Work-life balance afforded by flexible and remote working outpaces salary as what attracts employees the most
LONDON, ENGLAND — A new survey has found that workers are now ranking work-life balance even higher than salary.
The findings indicate a continued strong appetite for flexible working options, including remote work, that allow British workers to have more control over their lives outside of being stuck at a physical desk for the better part of the workweek.
According to a study conducted by Aviva, a UK pensions provider, “more workers surveyed said they were attracted to their current role for the work-life balance (41 per cent) than the salary (36 per cent).”
“This is a switch in rankings compared to 2019, before the pandemic, when more workers said they were attracted to the salary (41.02 per cent), closely followed by work-life balance in second place (40.97 per cent),” the organisation noted.
In fact, Aviva found that almost 9 in 10 employees said workplace benefits other than salary “improve their overall happiness”.
Flexible work taking precedence
Remote Worker CEO Joseph Boll said the new findings underscore why more British companies ought to seriously consider making remote work a permanent part of their operations.
“Flexible working options are taking precedence more and more,” Boll said.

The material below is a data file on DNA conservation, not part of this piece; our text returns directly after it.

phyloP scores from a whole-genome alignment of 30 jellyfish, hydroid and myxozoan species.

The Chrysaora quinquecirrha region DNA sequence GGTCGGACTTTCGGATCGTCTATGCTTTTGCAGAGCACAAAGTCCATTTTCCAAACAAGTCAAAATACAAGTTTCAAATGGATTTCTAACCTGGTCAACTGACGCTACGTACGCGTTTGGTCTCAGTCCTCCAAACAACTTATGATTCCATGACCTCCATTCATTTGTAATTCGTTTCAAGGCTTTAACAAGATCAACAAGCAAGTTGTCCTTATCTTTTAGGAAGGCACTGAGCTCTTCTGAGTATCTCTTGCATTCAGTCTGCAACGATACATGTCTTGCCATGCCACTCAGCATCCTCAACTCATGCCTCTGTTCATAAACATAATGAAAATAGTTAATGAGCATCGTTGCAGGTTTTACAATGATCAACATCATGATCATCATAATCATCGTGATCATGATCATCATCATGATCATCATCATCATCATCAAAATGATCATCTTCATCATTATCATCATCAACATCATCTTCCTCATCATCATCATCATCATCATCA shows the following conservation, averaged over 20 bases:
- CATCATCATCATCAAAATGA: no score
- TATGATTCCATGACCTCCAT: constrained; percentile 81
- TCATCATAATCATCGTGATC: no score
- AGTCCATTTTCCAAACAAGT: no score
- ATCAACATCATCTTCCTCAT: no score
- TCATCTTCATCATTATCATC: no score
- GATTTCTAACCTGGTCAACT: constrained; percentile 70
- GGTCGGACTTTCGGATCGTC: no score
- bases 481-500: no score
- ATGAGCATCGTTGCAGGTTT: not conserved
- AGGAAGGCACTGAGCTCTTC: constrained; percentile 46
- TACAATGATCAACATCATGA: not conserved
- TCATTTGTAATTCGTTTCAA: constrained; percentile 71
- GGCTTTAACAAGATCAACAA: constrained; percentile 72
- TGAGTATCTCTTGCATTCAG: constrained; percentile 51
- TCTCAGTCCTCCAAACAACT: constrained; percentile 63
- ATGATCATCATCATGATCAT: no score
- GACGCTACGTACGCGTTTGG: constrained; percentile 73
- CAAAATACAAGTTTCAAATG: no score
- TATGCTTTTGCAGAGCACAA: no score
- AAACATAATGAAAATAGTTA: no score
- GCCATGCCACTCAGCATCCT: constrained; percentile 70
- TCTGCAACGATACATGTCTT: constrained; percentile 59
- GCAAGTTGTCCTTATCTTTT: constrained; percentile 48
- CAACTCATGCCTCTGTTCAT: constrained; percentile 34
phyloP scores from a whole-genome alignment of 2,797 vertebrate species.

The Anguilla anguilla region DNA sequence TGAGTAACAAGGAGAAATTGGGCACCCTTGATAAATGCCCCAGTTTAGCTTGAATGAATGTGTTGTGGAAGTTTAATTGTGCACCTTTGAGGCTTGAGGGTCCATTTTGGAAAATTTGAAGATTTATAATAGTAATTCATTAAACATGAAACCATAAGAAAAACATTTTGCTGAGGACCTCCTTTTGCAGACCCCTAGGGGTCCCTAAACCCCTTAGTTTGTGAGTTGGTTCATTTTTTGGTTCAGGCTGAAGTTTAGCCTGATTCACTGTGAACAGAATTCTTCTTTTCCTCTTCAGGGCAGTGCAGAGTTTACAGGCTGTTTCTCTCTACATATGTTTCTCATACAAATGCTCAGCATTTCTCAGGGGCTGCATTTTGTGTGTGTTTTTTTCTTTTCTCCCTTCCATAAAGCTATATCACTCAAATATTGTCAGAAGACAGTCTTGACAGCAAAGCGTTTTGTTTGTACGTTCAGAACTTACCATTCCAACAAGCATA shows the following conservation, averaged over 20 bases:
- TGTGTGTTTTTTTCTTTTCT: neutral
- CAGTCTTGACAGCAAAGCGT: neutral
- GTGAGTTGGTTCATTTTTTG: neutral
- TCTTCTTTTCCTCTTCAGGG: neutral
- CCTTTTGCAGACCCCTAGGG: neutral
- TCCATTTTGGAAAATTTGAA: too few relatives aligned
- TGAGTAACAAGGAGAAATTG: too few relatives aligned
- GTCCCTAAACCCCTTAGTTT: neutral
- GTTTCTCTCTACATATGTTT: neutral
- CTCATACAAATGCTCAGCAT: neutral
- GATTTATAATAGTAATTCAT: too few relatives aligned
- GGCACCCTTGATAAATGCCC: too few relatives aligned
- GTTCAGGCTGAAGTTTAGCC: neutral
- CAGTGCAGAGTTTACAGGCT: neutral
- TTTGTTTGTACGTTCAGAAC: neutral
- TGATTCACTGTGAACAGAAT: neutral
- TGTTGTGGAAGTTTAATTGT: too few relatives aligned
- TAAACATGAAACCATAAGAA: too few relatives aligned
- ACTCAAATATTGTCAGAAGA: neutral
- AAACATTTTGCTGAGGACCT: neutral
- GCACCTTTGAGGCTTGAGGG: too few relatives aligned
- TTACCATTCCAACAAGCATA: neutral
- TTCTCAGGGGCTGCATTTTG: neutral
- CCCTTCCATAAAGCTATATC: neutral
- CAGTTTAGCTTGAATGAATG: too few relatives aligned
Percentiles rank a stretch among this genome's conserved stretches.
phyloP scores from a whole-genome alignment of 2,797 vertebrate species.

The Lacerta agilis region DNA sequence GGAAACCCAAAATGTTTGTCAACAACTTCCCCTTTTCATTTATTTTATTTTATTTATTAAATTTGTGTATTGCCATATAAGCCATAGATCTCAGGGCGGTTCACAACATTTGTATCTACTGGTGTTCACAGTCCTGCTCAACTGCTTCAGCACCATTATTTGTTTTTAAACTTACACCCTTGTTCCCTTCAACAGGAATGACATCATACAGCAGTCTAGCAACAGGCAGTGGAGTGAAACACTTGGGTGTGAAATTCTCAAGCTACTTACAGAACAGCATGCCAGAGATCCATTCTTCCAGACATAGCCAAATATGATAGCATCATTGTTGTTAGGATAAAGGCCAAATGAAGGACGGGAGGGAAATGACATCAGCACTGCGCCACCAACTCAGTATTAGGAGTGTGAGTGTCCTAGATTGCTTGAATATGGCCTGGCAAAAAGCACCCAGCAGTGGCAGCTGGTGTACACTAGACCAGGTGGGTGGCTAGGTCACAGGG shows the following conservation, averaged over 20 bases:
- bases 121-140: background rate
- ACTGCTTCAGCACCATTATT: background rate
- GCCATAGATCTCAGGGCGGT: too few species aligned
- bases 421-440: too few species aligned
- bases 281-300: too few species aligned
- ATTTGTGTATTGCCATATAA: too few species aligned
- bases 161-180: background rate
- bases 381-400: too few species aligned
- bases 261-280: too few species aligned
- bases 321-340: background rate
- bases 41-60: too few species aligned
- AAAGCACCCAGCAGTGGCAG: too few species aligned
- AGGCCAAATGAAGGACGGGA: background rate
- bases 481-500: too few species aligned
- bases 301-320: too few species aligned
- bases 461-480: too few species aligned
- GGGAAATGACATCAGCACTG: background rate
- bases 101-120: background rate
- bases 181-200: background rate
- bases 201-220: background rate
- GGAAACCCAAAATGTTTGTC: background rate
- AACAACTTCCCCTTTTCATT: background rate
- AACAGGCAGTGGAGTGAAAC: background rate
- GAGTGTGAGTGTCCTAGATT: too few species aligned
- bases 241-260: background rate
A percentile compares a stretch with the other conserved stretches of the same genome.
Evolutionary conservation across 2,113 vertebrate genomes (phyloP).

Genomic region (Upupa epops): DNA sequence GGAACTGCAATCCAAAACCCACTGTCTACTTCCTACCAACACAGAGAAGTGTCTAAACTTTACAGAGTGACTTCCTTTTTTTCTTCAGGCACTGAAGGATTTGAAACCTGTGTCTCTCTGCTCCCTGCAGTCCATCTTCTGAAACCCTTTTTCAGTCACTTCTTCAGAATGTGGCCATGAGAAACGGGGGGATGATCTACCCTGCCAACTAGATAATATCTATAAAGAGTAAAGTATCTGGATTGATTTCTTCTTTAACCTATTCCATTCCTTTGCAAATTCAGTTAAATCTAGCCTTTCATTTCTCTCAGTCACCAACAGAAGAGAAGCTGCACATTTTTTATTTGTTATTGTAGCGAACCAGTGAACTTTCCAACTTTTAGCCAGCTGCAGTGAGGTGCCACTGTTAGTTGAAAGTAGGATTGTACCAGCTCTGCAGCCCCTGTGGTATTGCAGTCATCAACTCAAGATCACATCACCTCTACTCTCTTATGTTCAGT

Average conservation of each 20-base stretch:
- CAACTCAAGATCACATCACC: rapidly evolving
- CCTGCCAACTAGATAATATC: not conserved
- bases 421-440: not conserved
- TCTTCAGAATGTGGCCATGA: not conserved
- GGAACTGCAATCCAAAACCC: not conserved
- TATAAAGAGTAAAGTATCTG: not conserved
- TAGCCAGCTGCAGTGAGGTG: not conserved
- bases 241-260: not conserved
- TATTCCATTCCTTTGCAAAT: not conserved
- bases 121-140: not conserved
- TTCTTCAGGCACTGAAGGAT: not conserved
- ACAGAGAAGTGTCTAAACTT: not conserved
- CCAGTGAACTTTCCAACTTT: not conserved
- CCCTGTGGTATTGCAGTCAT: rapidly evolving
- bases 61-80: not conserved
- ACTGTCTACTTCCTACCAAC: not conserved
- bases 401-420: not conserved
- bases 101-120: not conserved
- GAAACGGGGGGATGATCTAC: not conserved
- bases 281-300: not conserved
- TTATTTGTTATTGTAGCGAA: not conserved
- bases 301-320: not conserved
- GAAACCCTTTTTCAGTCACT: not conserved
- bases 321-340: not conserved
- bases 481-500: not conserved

“It almost seems like the more companies try to force people to return to the office, the more workers are really rethinking what they want out of their work environment.
“Remote work allows employees to have that work-life balance that they seek.
“Even further, many are now demanding it and simply opting to leave and work for another company that will offer it.
“This is why Remote Worker was founded.
“Even before the pandemic, we recognized that remote work would be revolutionising the way we work and live and wanted to provide resources for those who want to find or hire for remote work positions.
“Remote work is here to stay. It’s up to companies to act accordingly.”
Additionally, the survey found that women care more about work-life balance than men.
“Of those surveyed, more male employees still said they were attracted to salary (43 per cent) over work-life balance (34 per cent), compared to female employees who picked work-life balance (44 per cent) over salary (33 per cent),” Aviva summarised.
This coincides with the recent findings of a TopCV survey on remote work, which found that more women wanted remote work options than men.
In that survey, 59 per cent of women, as compared to just 42 per cent of men, ranked remote work as the job benefit that matters most to them.
Such findings suggest “remote work is enabling more people to balance their parental duties with career obligations”, according to TopCV.
Find the latest remote jobs in the UK at Remote Worker.